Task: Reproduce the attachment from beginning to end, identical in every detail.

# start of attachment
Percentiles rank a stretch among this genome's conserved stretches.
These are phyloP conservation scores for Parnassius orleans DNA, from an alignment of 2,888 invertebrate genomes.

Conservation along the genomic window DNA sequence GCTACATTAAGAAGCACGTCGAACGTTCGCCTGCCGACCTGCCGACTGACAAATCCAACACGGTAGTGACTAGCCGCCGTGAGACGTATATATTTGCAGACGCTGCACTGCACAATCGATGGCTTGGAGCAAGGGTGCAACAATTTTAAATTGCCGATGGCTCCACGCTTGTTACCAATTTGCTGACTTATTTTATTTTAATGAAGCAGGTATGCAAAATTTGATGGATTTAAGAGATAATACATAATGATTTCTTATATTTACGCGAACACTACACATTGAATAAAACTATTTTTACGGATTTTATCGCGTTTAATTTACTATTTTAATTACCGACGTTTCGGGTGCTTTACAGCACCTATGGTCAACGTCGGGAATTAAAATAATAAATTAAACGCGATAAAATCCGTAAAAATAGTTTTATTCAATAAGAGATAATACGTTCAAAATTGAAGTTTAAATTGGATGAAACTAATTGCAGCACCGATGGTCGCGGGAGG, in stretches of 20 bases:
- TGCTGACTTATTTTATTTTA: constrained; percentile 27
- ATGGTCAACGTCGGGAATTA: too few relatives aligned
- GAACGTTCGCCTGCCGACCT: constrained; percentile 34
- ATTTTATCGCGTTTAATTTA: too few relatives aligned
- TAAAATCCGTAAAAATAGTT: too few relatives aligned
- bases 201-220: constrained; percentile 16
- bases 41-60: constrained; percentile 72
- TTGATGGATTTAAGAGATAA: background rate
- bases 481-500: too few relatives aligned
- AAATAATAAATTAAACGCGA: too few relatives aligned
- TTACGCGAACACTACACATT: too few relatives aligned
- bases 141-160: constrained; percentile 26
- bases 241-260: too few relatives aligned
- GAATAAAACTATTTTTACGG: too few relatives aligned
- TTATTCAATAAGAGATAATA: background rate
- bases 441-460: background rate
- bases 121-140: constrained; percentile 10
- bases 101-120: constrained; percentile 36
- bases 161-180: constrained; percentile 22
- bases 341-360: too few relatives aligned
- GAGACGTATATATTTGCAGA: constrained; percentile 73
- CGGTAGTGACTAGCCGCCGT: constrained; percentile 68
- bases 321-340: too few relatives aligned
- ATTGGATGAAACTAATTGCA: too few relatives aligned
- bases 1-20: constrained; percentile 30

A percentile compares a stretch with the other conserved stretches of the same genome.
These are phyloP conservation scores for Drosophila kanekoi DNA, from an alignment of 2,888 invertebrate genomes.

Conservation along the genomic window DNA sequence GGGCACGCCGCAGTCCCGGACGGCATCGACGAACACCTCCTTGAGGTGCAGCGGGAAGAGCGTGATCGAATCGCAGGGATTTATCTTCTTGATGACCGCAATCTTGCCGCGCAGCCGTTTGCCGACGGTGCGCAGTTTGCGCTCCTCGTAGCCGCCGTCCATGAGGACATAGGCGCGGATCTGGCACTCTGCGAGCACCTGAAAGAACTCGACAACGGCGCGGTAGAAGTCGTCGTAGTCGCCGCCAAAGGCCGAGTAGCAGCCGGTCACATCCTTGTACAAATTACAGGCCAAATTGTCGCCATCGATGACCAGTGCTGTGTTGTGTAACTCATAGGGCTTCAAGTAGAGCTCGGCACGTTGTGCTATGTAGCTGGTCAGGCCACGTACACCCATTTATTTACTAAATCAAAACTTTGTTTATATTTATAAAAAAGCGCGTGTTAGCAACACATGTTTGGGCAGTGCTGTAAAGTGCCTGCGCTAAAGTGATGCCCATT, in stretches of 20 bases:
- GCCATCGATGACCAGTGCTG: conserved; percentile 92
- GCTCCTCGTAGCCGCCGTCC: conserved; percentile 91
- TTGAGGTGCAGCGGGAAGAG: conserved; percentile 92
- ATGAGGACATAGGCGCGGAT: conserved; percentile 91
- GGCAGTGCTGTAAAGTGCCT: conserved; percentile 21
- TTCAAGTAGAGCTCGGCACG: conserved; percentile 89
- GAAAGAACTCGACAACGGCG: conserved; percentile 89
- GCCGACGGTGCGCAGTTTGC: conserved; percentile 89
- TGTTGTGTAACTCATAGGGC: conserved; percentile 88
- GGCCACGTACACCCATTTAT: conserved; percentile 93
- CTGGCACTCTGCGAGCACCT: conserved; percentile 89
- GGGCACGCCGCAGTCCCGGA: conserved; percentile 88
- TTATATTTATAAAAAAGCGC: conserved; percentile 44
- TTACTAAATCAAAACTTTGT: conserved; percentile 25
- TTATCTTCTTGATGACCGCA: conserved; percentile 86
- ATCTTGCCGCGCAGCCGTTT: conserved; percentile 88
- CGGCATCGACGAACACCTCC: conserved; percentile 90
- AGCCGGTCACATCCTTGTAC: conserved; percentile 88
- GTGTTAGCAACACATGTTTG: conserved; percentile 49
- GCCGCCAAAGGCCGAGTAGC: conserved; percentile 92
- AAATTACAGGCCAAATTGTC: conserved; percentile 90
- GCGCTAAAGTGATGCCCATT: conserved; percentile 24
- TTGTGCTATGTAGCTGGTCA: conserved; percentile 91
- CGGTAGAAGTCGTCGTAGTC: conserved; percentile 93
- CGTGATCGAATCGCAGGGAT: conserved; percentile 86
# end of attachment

Percentiles rank a stretch among this genome's conserved stretches.
These are phyloP conservation scores for Parnassius orleans DNA, from an alignment of 2,888 invertebrate genomes.

Conservation along the genomic window DNA sequence GCTACATTAAGAAGCACGTCGAACGTTCGCCTGCCGACCTGCCGACTGACAAATCCAACACGGTAGTGACTAGCCGCCGTGAGACGTATATATTTGCAGACGCTGCACTGCACAATCGATGGCTTGGAGCAAGGGTGCAACAATTTTAAATTGCCGATGGCTCCACGCTTGTTACCAATTTGCTGACTTATTTTATTTTAATGAAGCAGGTATGCAAAATTTGATGGATTTAAGAGATAATACATAATGATTTCTTATATTTACGCGAACACTACACATTGAATAAAACTATTTTTACGGATTTTATCGCGTTTAATTTACTATTTTAATTACCGACGTTTCGGGTGCTTTACAGCACCTATGGTCAACGTCGGGAATTAAAATAATAAATTAAACGCGATAAAATCCGTAAAAATAGTTTTATTCAATAAGAGATAATACGTTCAAAATTGAAGTTTAAATTGGATGAAACTAATTGCAGCACCGATGGTCGCGGGAGG, in stretches of 20 bases:
- TGCTGACTTATTTTATTTTA: constrained; percentile 27
- ATGGTCAACGTCGGGAATTA: too few relatives aligned
- GAACGTTCGCCTGCCGACCT: constrained; percentile 34
- ATTTTATCGCGTTTAATTTA: too few relatives aligned
- TAAAATCCGTAAAAATAGTT: too few relatives aligned
- bases 201-220: constrained; percentile 16
- bases 41-60: constrained; percentile 72
- TTGATGGATTTAAGAGATAA: background rate
- bases 481-500: too few relatives aligned
- AAATAATAAATTAAACGCGA: too few relatives aligned
- TTACGCGAACACTACACATT: too few relatives aligned
- bases 141-160: constrained; percentile 26
- bases 241-260: too few relatives aligned
- GAATAAAACTATTTTTACGG: too few relatives aligned
- TTATTCAATAAGAGATAATA: background rate
- bases 441-460: background rate
- bases 121-140: constrained; percentile 10
- bases 101-120: constrained; percentile 36
- bases 161-180: constrained; percentile 22
- bases 341-360: too few relatives aligned
- GAGACGTATATATTTGCAGA: constrained; percentile 73
- CGGTAGTGACTAGCCGCCGT: constrained; percentile 68
- bases 321-340: too few relatives aligned
- ATTGGATGAAACTAATTGCA: too few relatives aligned
- bases 1-20: constrained; percentile 30

A percentile compares a stretch with the other conserved stretches of the same genome.
These are phyloP conservation scores for Drosophila kanekoi DNA, from an alignment of 2,888 invertebrate genomes.

Conservation along the genomic window DNA sequence GGGCACGCCGCAGTCCCGGACGGCATCGACGAACACCTCCTTGAGGTGCAGCGGGAAGAGCGTGATCGAATCGCAGGGATTTATCTTCTTGATGACCGCAATCTTGCCGCGCAGCCGTTTGCCGACGGTGCGCAGTTTGCGCTCCTCGTAGCCGCCGTCCATGAGGACATAGGCGCGGATCTGGCACTCTGCGAGCACCTGAAAGAACTCGACAACGGCGCGGTAGAAGTCGTCGTAGTCGCCGCCAAAGGCCGAGTAGCAGCCGGTCACATCCTTGTACAAATTACAGGCCAAATTGTCGCCATCGATGACCAGTGCTGTGTTGTGTAACTCATAGGGCTTCAAGTAGAGCTCGGCACGTTGTGCTATGTAGCTGGTCAGGCCACGTACACCCATTTATTTACTAAATCAAAACTTTGTTTATATTTATAAAAAAGCGCGTGTTAGCAACACATGTTTGGGCAGTGCTGTAAAGTGCCTGCGCTAAAGTGATGCCCATT, in stretches of 20 bases:
- GCCATCGATGACCAGTGCTG: conserved; percentile 92
- GCTCCTCGTAGCCGCCGTCC: conserved; percentile 91
- TTGAGGTGCAGCGGGAAGAG: conserved; percentile 92
- ATGAGGACATAGGCGCGGAT: conserved; percentile 91
- GGCAGTGCTGTAAAGTGCCT: conserved; percentile 21
- TTCAAGTAGAGCTCGGCACG: conserved; percentile 89
- GAAAGAACTCGACAACGGCG: conserved; percentile 89
- GCCGACGGTGCGCAGTTTGC: conserved; percentile 89
- TGTTGTGTAACTCATAGGGC: conserved; percentile 88
- GGCCACGTACACCCATTTAT: conserved; percentile 93
- CTGGCACTCTGCGAGCACCT: conserved; percentile 89
- GGGCACGCCGCAGTCCCGGA: conserved; percentile 88
- TTATATTTATAAAAAAGCGC: conserved; percentile 44
- TTACTAAATCAAAACTTTGT: conserved; percentile 25
- TTATCTTCTTGATGACCGCA: conserved; percentile 86
- ATCTTGCCGCGCAGCCGTTT: conserved; percentile 88
- CGGCATCGACGAACACCTCC: conserved; percentile 90
- AGCCGGTCACATCCTTGTAC: conserved; percentile 88
- GTGTTAGCAACACATGTTTG: conserved; percentile 49
- GCCGCCAAAGGCCGAGTAGC: conserved; percentile 92
- AAATTACAGGCCAAATTGTC: conserved; percentile 90
- GCGCTAAAGTGATGCCCATT: conserved; percentile 24
- TTGTGCTATGTAGCTGGTCA: conserved; percentile 91
- CGGTAGAAGTCGTCGTAGTC: conserved; percentile 93
- CGTGATCGAATCGCAGGGAT: conserved; percentile 86